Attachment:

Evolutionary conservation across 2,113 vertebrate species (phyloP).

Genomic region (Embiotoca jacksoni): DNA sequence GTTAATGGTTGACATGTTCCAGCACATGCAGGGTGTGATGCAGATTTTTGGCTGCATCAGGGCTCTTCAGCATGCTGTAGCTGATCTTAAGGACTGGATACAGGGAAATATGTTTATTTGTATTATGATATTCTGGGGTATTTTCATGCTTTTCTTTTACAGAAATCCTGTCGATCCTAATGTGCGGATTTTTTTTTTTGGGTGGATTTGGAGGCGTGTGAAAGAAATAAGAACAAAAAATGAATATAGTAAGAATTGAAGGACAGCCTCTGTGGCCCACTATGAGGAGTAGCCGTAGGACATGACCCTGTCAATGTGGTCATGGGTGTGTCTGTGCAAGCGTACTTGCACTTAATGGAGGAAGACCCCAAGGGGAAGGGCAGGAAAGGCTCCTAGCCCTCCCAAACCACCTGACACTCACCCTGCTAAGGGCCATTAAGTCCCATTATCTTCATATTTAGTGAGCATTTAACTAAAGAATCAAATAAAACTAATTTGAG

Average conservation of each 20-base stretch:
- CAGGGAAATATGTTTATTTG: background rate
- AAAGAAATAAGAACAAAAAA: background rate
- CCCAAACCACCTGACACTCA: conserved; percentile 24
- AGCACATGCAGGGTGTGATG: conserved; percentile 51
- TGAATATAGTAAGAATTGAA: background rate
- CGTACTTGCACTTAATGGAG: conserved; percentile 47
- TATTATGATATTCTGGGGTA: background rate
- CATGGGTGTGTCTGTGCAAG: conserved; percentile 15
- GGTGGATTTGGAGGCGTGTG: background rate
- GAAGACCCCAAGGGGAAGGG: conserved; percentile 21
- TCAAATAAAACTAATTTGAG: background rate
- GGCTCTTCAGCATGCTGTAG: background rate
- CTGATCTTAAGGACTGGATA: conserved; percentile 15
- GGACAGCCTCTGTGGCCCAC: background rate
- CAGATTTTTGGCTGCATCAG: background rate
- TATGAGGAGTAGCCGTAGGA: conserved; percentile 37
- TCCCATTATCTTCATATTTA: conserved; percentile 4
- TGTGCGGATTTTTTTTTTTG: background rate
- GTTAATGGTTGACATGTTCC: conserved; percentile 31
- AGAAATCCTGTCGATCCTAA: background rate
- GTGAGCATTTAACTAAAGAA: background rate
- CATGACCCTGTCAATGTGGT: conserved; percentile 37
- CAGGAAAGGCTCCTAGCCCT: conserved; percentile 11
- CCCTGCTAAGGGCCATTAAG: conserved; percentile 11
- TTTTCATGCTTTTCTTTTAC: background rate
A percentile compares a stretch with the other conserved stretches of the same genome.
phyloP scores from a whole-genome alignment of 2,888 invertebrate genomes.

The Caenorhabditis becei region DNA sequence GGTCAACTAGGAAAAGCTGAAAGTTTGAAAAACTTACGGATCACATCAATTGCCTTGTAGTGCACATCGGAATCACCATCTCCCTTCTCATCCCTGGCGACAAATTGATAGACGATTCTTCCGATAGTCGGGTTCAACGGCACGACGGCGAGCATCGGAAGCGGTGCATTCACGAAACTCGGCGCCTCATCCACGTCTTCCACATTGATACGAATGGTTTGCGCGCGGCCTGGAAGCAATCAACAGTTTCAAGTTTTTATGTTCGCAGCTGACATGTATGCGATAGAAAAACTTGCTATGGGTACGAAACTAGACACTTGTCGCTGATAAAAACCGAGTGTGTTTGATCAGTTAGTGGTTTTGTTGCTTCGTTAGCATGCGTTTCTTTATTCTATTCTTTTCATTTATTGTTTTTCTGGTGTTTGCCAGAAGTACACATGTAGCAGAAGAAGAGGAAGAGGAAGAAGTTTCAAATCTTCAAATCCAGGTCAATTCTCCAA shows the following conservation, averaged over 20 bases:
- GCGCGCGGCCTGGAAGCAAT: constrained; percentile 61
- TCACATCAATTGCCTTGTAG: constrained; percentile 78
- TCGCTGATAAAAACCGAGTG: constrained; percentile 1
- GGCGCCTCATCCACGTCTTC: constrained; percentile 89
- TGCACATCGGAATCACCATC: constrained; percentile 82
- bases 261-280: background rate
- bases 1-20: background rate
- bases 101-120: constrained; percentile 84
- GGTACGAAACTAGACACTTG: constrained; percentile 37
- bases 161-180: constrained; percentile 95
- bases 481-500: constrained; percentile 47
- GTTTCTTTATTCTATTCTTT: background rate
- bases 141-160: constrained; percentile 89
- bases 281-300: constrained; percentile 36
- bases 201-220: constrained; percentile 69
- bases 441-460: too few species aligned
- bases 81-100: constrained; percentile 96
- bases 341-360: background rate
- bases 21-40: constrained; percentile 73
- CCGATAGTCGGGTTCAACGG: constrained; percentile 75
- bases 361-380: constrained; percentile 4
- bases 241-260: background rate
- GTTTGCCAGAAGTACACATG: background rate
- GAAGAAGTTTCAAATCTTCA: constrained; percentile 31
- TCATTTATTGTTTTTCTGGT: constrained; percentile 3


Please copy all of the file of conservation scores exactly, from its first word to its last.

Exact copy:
Evolutionary conservation across 2,113 vertebrate species (phyloP).

Genomic region (Embiotoca jacksoni): DNA sequence GTTAATGGTTGACATGTTCCAGCACATGCAGGGTGTGATGCAGATTTTTGGCTGCATCAGGGCTCTTCAGCATGCTGTAGCTGATCTTAAGGACTGGATACAGGGAAATATGTTTATTTGTATTATGATATTCTGGGGTATTTTCATGCTTTTCTTTTACAGAAATCCTGTCGATCCTAATGTGCGGATTTTTTTTTTTGGGTGGATTTGGAGGCGTGTGAAAGAAATAAGAACAAAAAATGAATATAGTAAGAATTGAAGGACAGCCTCTGTGGCCCACTATGAGGAGTAGCCGTAGGACATGACCCTGTCAATGTGGTCATGGGTGTGTCTGTGCAAGCGTACTTGCACTTAATGGAGGAAGACCCCAAGGGGAAGGGCAGGAAAGGCTCCTAGCCCTCCCAAACCACCTGACACTCACCCTGCTAAGGGCCATTAAGTCCCATTATCTTCATATTTAGTGAGCATTTAACTAAAGAATCAAATAAAACTAATTTGAG

Average conservation of each 20-base stretch:
- CAGGGAAATATGTTTATTTG: background rate
- AAAGAAATAAGAACAAAAAA: background rate
- CCCAAACCACCTGACACTCA: conserved; percentile 24
- AGCACATGCAGGGTGTGATG: conserved; percentile 51
- TGAATATAGTAAGAATTGAA: background rate
- CGTACTTGCACTTAATGGAG: conserved; percentile 47
- TATTATGATATTCTGGGGTA: background rate
- CATGGGTGTGTCTGTGCAAG: conserved; percentile 15
- GGTGGATTTGGAGGCGTGTG: background rate
- GAAGACCCCAAGGGGAAGGG: conserved; percentile 21
- TCAAATAAAACTAATTTGAG: background rate
- GGCTCTTCAGCATGCTGTAG: background rate
- CTGATCTTAAGGACTGGATA: conserved; percentile 15
- GGACAGCCTCTGTGGCCCAC: background rate
- CAGATTTTTGGCTGCATCAG: background rate
- TATGAGGAGTAGCCGTAGGA: conserved; percentile 37
- TCCCATTATCTTCATATTTA: conserved; percentile 4
- TGTGCGGATTTTTTTTTTTG: background rate
- GTTAATGGTTGACATGTTCC: conserved; percentile 31
- AGAAATCCTGTCGATCCTAA: background rate
- GTGAGCATTTAACTAAAGAA: background rate
- CATGACCCTGTCAATGTGGT: conserved; percentile 37
- CAGGAAAGGCTCCTAGCCCT: conserved; percentile 11
- CCCTGCTAAGGGCCATTAAG: conserved; percentile 11
- TTTTCATGCTTTTCTTTTAC: background rate
A percentile compares a stretch with the other conserved stretches of the same genome.
phyloP scores from a whole-genome alignment of 2,888 invertebrate genomes.

The Caenorhabditis becei region DNA sequence GGTCAACTAGGAAAAGCTGAAAGTTTGAAAAACTTACGGATCACATCAATTGCCTTGTAGTGCACATCGGAATCACCATCTCCCTTCTCATCCCTGGCGACAAATTGATAGACGATTCTTCCGATAGTCGGGTTCAACGGCACGACGGCGAGCATCGGAAGCGGTGCATTCACGAAACTCGGCGCCTCATCCACGTCTTCCACATTGATACGAATGGTTTGCGCGCGGCCTGGAAGCAATCAACAGTTTCAAGTTTTTATGTTCGCAGCTGACATGTATGCGATAGAAAAACTTGCTATGGGTACGAAACTAGACACTTGTCGCTGATAAAAACCGAGTGTGTTTGATCAGTTAGTGGTTTTGTTGCTTCGTTAGCATGCGTTTCTTTATTCTATTCTTTTCATTTATTGTTTTTCTGGTGTTTGCCAGAAGTACACATGTAGCAGAAGAAGAGGAAGAGGAAGAAGTTTCAAATCTTCAAATCCAGGTCAATTCTCCAA shows the following conservation, averaged over 20 bases:
- GCGCGCGGCCTGGAAGCAAT: constrained; percentile 61
- TCACATCAATTGCCTTGTAG: constrained; percentile 78
- TCGCTGATAAAAACCGAGTG: constrained; percentile 1
- GGCGCCTCATCCACGTCTTC: constrained; percentile 89
- TGCACATCGGAATCACCATC: constrained; percentile 82
- bases 261-280: background rate
- bases 1-20: background rate
- bases 101-120: constrained; percentile 84
- GGTACGAAACTAGACACTTG: constrained; percentile 37
- bases 161-180: constrained; percentile 95
- bases 481-500: constrained; percentile 47
- GTTTCTTTATTCTATTCTTT: background rate
- bases 141-160: constrained; percentile 89
- bases 281-300: constrained; percentile 36
- bases 201-220: constrained; percentile 69
- bases 441-460: too few species aligned
- bases 81-100: constrained; percentile 96
- bases 341-360: background rate
- bases 21-40: constrained; percentile 73
- CCGATAGTCGGGTTCAACGG: constrained; percentile 75
- bases 361-380: constrained; percentile 4
- bases 241-260: background rate
- GTTTGCCAGAAGTACACATG: background rate
- GAAGAAGTTTCAAATCTTCA: constrained; percentile 31
- TCATTTATTGTTTTTCTGGT: constrained; percentile 3